Weekly Review


For the fifth week in a row, gold and silver prices fell, although prices did rebound in late Friday trading after establishing new five year lows earlier. For the week, gold ended $34 (3%) lower, while silver ended down 15 cents (1%). The silver/gold price ratio tightened in by nearly two full points to just over 74.5 to 1, reflecting silver's relative outperformance this week.


 I try to avoid reading too much into short term price changes, but it is very rare to see silver stronger on a relative basis to gold on overall price weakness. While short term price action is low on my list of what the future may hold, there are enough other factors in place to suggest that both metals will soon be heading higher, with silver expected to lead the way.


New multi-year price lows in gold and silver have become a regular occurrence recently and I'd like to offer some personal observations before getting into the usual weekly format.


In the more than 40 years I have been observing the financial scene (having started as a stock/commodity broker at Merrill Lynch in 1972), I have never witnessed such an outpouring of negative commentary as I have seen recently on gold. To be sure, gold currently has to be the most hated asset of any kind over the past four decades, unless my memory is seriously out of kilter. (I'm sure silver would also be hated by those issuing condemnations on gold if asked and the only reason it's not mentioned is due to it generally being ignored anyway.)


I'll not belabor the point, but extremely held collective opinion is perhaps the strongest market contra-indicator of all.  Important price bottoms in any asset class are always accompanied by collective feelings of despair and expectations of certain lower prices to come; important market tops feature near universal optimism. Judging by the near-universal negative commentary on gold, it must be considered a buy on that basis alone. But there some other things related to this outpouring of negative gold commentary that I'd like to get off my chest.


There appears to be a great dichotomy between how the traditional main stream media (Wall Street Journal, Bloomberg, Reuters, CNBC, etc.) reports and opines on the recent gold price decline compared to the more upstart Internet sites covering the metals. Further, there also appears to be a growing number of commentators within the upstart Internet precious metals community who have come, like never before, to the conclusion that futures positioning on the COMEX determines price; some quietly implying manipulation for the first time ever (without using the dreaded ‘M' word).


Since I try to read everything available on this issue, I have been working overtime trying to keep up with the outburst of negative commentary on gold. As always, I am more interested in the reasons behind anyone's opinion of future prices and not the opinion itself (I do try to adhere to that principle on these pages). I can tell you that while the (negative) opinions are strongly stated in mostly no uncertain terms, the actual reasons backing those certain opinions are shaky at best, or completely lacking. It's mostly a case of gold has gone down and that means it will continue to go down for all the same reasons always given (no inflation, the dollar, the stock market, etc.). In addition, most of this commentary comes from those who don't devote all their time to studying precious metals.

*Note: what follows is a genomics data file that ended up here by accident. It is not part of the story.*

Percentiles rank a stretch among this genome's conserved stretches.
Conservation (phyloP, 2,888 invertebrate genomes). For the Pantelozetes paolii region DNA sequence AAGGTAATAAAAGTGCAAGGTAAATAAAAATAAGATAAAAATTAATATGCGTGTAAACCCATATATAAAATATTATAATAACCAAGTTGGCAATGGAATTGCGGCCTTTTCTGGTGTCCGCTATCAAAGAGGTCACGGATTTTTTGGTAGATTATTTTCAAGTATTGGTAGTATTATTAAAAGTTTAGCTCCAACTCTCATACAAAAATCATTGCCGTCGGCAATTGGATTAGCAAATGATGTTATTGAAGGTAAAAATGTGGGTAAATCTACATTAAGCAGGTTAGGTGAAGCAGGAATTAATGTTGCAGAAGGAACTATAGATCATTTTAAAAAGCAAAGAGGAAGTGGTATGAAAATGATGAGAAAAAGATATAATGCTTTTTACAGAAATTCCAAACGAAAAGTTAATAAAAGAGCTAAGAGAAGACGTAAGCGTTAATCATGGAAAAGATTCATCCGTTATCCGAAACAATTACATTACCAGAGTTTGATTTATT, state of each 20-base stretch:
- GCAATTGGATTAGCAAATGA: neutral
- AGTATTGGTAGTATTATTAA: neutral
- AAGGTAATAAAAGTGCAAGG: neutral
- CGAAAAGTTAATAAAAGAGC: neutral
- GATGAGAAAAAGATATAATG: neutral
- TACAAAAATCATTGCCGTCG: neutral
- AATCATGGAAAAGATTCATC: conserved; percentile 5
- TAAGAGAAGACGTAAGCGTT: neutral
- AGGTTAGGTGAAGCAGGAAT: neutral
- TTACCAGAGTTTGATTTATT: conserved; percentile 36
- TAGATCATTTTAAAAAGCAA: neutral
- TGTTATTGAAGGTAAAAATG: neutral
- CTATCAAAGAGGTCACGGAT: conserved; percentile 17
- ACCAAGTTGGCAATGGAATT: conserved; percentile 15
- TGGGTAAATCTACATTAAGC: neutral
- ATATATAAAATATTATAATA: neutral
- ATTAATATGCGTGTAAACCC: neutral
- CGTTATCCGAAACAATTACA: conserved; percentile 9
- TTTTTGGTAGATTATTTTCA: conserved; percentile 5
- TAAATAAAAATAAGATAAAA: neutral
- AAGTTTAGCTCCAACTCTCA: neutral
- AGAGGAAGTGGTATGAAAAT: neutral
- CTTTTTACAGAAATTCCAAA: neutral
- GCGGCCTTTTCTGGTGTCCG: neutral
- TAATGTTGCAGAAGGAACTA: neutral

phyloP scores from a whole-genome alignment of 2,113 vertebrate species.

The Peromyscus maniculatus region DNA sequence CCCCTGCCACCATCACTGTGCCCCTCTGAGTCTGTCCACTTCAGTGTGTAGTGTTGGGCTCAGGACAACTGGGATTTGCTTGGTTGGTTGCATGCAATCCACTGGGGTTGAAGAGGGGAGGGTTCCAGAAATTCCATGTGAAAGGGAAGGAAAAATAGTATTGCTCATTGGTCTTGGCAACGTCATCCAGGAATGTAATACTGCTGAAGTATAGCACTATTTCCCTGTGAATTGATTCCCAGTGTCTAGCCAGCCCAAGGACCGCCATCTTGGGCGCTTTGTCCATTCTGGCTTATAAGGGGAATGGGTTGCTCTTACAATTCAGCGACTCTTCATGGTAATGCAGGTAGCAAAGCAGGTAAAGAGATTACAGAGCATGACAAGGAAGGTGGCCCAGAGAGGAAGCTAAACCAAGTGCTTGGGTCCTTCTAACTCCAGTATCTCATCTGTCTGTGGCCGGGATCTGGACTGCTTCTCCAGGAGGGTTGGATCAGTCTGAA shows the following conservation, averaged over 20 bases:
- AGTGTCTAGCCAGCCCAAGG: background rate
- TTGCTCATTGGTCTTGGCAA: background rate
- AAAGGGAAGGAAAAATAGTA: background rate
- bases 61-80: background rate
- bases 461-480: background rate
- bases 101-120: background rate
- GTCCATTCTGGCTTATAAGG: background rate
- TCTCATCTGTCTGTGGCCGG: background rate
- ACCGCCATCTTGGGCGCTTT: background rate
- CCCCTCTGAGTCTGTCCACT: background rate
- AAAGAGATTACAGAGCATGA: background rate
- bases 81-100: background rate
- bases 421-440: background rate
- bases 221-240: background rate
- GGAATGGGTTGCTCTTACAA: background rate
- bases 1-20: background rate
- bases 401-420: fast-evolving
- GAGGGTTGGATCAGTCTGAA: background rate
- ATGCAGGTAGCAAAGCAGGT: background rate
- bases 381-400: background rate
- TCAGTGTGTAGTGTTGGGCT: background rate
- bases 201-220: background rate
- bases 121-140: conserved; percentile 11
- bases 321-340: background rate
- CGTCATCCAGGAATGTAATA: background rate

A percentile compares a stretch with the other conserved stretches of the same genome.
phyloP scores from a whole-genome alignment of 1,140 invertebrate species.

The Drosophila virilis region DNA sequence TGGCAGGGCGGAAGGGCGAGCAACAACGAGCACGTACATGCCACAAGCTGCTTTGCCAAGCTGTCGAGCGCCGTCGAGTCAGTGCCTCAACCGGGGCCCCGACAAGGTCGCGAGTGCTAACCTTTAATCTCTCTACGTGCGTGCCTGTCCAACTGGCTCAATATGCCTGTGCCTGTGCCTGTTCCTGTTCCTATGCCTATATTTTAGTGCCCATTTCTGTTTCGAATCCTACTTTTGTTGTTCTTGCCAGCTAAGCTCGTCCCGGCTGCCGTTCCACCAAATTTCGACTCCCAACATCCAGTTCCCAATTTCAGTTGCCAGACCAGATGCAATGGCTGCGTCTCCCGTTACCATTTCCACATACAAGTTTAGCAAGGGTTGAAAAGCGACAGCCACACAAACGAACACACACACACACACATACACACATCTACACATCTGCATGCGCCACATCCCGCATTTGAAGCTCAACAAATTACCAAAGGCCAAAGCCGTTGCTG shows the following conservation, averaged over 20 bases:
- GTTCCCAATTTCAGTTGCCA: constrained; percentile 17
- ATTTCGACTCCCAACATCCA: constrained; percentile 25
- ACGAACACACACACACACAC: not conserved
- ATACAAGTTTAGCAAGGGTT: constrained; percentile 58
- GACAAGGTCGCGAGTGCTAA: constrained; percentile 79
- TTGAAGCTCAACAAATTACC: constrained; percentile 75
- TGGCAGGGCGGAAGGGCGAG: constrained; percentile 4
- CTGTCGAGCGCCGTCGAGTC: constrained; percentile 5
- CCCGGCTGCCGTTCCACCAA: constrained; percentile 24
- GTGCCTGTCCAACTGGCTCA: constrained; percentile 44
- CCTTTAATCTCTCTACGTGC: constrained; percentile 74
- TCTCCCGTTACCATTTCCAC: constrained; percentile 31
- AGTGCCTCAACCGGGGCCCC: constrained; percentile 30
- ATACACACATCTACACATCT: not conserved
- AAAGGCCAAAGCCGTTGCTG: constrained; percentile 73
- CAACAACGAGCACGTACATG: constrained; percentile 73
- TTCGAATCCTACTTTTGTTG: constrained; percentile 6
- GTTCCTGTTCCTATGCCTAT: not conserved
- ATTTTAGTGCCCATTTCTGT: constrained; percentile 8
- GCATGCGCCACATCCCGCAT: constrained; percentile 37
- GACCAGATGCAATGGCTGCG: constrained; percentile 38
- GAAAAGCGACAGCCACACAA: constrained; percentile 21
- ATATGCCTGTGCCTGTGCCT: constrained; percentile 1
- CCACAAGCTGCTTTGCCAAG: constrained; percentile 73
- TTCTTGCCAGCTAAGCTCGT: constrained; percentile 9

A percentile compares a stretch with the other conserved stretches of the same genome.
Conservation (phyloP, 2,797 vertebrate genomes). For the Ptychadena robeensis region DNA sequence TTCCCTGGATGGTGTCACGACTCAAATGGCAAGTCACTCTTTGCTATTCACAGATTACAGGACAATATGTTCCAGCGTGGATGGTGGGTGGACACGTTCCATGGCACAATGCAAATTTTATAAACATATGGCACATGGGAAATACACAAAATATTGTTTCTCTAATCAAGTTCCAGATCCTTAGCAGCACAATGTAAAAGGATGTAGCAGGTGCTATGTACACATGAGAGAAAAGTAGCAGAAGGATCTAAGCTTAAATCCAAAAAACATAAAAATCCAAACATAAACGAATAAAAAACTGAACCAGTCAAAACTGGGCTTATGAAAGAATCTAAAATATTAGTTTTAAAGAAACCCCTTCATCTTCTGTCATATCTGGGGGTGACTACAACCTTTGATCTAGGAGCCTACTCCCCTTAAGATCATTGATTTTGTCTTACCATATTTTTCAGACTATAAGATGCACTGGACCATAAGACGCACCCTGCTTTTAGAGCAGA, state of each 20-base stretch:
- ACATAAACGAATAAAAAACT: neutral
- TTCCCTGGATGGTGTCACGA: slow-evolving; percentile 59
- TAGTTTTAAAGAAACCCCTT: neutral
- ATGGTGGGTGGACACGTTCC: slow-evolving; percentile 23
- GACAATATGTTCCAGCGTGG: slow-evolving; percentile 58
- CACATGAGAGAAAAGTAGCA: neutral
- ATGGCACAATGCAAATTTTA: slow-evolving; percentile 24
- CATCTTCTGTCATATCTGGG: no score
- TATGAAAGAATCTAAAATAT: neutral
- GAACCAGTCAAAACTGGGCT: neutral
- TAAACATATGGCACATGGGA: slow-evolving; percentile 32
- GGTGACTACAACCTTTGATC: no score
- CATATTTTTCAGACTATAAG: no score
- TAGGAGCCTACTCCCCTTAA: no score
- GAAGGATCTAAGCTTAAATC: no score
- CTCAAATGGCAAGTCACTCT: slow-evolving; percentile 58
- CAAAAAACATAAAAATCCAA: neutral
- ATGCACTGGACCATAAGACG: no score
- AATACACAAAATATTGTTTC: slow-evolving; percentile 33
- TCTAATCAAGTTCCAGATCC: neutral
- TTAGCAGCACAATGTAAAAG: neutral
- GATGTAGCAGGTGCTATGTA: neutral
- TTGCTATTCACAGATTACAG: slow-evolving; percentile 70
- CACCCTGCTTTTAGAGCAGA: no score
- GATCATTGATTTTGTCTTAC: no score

In contrast, the upstart Internet sites have been increasingly zeroing in (no pun intended to the coming reference) on what I have always contended to be the true prime cause of price movement – COMEX futures positioning. I'll get into this week's COT report in a moment, but here's an example of an upstart Internet site's coverage on the new report from Zero Hedge that has already attracted more than 180,000 views.



What's remarkable about this article is that it is so brief and to the point and in providing instant analysis of yesterday's report, automatically focuses on the most important gold price driver. There was also a widely read post on Zero Hedge earlier in the week that made the COMEX futures positioning connection with the Sunday night price smash. I fully admit to being strongly opinionated about the COMEX's price setting in metals because this is the nexus of the price manipulation, but this is much more than agreeing with people who agree with me.


Instead, the COMEX connection is the only verifiable, measurable and objective explanation of gold and silver price movement and it's only a matter of time before that is widely recognized. The wonder is that the discovery of the true price driver has grown like wildfire within the Internet community and now threatens to jump the firebreak that has somehow prevented the idea from being discussed within the main stream media. Don't get me wrong – I know increasing reference to the COT report is being made within the main stream media, but not (yet) to the unavoidable conclusion that speculators on the COMEX are illegally setting prices.